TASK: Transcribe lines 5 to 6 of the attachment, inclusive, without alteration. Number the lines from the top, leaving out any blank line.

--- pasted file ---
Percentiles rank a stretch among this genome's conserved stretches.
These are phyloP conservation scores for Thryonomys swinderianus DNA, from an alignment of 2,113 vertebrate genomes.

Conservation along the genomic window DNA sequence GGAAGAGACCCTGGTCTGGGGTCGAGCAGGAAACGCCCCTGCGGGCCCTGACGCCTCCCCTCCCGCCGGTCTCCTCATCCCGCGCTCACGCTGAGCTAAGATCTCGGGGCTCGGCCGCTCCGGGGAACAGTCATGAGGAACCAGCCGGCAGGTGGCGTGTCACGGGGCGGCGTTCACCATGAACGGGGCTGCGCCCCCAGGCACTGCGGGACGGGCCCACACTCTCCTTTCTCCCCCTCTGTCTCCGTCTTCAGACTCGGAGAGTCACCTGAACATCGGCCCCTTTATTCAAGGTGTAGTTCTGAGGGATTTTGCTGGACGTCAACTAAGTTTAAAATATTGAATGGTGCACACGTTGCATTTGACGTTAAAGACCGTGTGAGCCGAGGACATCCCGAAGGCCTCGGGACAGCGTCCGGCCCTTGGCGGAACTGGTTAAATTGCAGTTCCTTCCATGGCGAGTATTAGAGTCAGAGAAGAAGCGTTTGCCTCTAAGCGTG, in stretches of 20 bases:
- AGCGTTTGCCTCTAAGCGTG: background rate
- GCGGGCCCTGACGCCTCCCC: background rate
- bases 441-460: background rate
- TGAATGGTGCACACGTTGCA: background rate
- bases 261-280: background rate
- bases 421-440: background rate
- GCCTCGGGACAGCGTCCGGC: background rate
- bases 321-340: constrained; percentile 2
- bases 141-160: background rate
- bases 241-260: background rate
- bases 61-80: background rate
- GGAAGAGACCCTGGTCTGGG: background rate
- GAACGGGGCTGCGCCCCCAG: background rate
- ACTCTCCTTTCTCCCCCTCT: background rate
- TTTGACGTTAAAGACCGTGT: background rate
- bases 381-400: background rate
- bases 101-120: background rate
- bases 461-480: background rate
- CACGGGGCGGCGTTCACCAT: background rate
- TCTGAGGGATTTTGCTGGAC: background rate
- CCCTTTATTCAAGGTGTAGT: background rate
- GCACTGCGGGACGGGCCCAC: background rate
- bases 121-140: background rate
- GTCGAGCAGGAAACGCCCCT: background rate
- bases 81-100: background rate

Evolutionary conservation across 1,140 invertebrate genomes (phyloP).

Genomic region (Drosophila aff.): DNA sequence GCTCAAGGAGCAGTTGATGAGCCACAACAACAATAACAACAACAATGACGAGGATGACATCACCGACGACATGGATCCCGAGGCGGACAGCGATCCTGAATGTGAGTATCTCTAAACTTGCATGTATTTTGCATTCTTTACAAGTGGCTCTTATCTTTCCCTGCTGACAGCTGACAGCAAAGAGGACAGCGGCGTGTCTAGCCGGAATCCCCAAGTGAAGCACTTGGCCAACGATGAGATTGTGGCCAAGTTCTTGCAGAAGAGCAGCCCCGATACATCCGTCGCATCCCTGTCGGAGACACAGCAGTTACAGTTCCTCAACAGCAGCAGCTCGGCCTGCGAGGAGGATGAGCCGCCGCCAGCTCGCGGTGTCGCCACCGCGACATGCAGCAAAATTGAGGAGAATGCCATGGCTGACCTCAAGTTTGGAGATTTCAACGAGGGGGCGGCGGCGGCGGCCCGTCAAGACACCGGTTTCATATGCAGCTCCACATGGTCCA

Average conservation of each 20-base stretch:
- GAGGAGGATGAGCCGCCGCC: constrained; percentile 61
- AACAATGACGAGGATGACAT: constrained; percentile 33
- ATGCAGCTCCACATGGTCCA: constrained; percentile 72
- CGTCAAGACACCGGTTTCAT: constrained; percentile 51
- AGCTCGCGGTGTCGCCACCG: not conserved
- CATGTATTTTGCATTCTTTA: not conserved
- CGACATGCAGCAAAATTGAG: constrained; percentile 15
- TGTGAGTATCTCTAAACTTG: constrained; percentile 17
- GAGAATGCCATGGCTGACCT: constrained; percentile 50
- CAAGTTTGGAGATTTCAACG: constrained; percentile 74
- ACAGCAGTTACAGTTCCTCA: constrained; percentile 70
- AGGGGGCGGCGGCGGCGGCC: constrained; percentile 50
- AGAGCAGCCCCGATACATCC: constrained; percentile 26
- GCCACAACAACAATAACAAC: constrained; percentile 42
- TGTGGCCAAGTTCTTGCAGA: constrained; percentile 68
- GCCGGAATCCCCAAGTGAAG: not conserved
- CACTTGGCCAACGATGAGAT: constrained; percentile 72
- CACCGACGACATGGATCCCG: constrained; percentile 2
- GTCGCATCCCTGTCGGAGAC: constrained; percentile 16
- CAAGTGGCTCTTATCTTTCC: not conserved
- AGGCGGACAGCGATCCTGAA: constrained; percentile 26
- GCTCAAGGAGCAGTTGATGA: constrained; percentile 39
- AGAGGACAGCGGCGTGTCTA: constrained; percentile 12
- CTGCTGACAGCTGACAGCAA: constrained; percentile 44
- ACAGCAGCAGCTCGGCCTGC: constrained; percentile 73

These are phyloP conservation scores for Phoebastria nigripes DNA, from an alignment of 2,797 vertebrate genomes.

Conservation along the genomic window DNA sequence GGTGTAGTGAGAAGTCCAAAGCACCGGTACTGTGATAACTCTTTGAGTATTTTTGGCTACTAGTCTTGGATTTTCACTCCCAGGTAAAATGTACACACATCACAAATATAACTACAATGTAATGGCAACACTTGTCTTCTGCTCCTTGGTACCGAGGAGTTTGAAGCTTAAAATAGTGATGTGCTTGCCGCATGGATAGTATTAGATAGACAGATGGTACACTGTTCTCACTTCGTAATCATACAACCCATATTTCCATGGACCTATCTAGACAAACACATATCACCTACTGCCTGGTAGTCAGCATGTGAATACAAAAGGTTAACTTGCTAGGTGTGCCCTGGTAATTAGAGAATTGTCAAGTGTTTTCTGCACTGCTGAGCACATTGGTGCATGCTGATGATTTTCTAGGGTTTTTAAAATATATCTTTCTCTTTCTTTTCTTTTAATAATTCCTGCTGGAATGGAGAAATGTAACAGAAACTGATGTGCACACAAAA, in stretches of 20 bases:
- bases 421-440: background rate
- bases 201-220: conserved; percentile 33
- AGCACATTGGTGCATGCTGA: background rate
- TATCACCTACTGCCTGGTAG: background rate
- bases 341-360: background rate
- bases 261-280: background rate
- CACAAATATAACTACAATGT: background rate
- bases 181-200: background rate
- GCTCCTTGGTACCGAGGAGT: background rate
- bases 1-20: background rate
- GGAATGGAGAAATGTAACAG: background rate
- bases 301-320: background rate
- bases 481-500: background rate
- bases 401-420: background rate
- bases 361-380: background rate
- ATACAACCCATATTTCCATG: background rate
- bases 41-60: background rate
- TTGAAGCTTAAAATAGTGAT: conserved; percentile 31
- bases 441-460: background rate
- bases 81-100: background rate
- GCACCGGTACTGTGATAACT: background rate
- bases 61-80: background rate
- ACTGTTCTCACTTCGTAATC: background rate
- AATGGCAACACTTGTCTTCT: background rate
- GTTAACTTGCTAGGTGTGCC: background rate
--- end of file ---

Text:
- GCGGGCCCTGACGCCTCCCC: background rate
- bases 441-460: background rate